It's about 5:30 on a dark, drizzly morning, February 19, 2005.
At the door is Shawn Drake, Sedlacek's 29-year-old neighbor from a few doors down on North Richland Street. Drake is dripping wet from the rain, and he's obviously distressed.
"I'm in real deep," he tells Sedlacek.
Sedlacek asks where Drake's lover and roommate, Tim Contreraz, might be.
At first, Drake won't say, but Drake soon admits that he's hurt Contreraz.
"Where did this happen?" Sedlacek asks.
Drake points to his residence, a tidy brick bungalow actually owned by Contreraz, a 41-year-old manager at a local communications firm. He explains how Contreraz had attacked him while he'd been crashed out on a living-room couch after a long evening of partying.
"So what happened?" Sedlacek asks.
Drake isn't quite ready to go there yet.
He says he's been driving around for the past hour or so in Contreraz's Kia SUV (license plate HOTTIME) trying to pull himself together.
Drake finally gives it up, saying he'd stabbed his boyfriend of several months.
Trying to keep his own composure, Sedlacek asks if Contreraz needs medical attention.
"No," Drake tells him. "I think he's dead."
"You can't just leave him in there," the neighbor says, advising Drake that someone must contact the police.
Drake says he doesn't like the idea, but Sedlacek calls 911 anyway.
The pair awaits the arrival of the Phoenix Police Department.
As a steady rain falls down on him, Shawn Drake sobs like a little child.
Officer Fred Howard drives onto Richland Street at 6:11 a.m., and sees two men in front of a home on the west side.
Shawn Drake soon tells the cop that he's stabbed his roommate, Tim.
Howard asks him if Tim is dead.
"I think so," Drake replies, adding that he'd left Contreraz's body in the kitchen.
Howard smells alcohol on Drake's breath, and notes that he's slurring his words.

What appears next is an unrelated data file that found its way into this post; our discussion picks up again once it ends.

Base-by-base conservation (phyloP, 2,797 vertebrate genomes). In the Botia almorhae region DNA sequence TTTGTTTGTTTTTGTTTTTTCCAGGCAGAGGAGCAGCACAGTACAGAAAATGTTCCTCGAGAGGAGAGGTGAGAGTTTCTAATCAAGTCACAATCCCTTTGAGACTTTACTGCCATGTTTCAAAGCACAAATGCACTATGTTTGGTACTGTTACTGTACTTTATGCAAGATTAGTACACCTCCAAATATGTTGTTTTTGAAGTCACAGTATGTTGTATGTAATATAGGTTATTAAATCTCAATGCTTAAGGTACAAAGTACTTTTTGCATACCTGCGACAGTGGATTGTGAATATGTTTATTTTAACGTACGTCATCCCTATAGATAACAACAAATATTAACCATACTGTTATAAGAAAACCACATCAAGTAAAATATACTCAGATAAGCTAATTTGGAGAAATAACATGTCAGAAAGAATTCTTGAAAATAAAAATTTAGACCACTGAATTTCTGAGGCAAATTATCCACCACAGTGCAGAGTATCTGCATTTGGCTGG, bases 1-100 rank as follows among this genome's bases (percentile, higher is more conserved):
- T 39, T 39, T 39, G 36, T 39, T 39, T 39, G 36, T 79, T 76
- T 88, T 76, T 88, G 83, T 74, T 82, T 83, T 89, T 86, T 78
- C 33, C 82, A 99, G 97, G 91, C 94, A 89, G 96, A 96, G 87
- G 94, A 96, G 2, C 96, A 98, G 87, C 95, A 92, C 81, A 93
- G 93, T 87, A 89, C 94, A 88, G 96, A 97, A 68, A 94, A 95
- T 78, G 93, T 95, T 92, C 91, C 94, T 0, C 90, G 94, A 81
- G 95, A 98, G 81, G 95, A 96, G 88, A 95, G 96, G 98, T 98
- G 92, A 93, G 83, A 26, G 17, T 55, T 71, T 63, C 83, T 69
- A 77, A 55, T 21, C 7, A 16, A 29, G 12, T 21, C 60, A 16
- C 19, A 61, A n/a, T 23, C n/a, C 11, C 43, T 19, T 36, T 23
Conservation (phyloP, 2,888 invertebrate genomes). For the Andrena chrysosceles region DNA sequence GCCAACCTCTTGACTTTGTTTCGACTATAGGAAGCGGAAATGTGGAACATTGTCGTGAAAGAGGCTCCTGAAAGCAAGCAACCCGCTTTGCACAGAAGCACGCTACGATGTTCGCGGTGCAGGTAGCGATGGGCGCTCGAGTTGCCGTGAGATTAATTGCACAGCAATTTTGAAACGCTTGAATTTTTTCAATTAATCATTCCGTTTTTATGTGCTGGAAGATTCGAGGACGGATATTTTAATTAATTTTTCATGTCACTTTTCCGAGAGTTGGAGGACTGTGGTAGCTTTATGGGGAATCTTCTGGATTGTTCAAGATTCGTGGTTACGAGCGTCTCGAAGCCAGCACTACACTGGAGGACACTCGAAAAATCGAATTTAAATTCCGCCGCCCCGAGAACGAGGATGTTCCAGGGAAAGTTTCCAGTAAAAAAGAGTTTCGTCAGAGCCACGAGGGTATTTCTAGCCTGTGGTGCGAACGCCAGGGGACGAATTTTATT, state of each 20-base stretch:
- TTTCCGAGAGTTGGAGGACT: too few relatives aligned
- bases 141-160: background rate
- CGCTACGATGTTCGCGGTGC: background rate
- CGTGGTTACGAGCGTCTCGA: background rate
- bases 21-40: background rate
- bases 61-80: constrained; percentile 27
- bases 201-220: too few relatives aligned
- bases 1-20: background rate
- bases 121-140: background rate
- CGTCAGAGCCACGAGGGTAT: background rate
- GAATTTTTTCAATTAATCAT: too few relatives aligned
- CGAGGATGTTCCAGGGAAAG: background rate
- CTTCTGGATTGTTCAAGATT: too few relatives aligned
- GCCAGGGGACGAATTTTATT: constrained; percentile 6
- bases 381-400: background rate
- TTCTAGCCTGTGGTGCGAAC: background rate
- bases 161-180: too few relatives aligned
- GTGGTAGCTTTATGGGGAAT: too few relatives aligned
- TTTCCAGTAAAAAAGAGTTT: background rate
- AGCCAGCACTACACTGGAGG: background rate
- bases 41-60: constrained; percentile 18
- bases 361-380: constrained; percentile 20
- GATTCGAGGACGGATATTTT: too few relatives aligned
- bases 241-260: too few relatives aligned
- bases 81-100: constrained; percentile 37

Moments later, the suspect hands over the keys to his home. Three cops soon enter through the front door.
Officer Andrew Miller later writes in a report that, "While standing at the front door, I observed four to five black dildos of various lengths lying on the floor."
Using their flashlights, the cops walk around the sex toys through the living room into a small kitchen.
As they turn a corner, they see a man seated on the floor in a large pool of blood with his back against a wall, clad only in navy-blue-and-yellow boxing shorts.
Tim Contreraz obviously is dead.
The officers observe a huge hole in the right side of his bloody chest.
A Phoenix Fire Department paramedic comes in and checks for a pulse.
There is none.
Officer Miller steps into the backyard and looks around. Three small dogs run up to him expecting their breakfasts.
Then he sees something that stops him short.
It's an upright coffin in the northeast corner of the yard.
The police leave the body where they found it in the kitchen, and lock the front door behind them.
Tim Contreraz had been darkly handsome in life, small and fit, with piercing brown eyes. And despite a history of troubles with drugs, alcohol and personal relationships, he'd kept a good job, bought his own home, and maintained friendships with people from all walks of life.
Now his home -- and his body -- officially has become a cluttered crime scene.
It should take a few hours for the soon-to-arrive homicide detectives to secure a warrant that will allow them to search the residence and property. Until then, the Richland home will remain closed.
One of the street cops speaks to Gary Sedlacek, who says he knows of Tim Contreraz's history of methamphetamine use.
He says he's also experienced Contreraz's temper firsthand, but doesn't know much about Drake, other than he's Contreraz's latest lover and recently had been in trouble with the law.
And Sedlacek isn't talking about the brawl between Drake and Contreraz the previous October that Phoenix police had to break up.
This murder certainly isn't shaping up as a whodunit, but a whydunit, or, more precisely, did-Drake-have-the-legal-justification-to-havedunit.
Three homicide detectives from Phoenix's C-32 squad get to North Richland Street about 8 a.m. Surprisingly few onlookers are hanging around, and no one with a television camera is in sight.
"Whose idea was it to call us out at 7 in the morning in the pouring rain?" kids veteran Detective Jerry Laird, as he and other officers move under the shelter of a carport.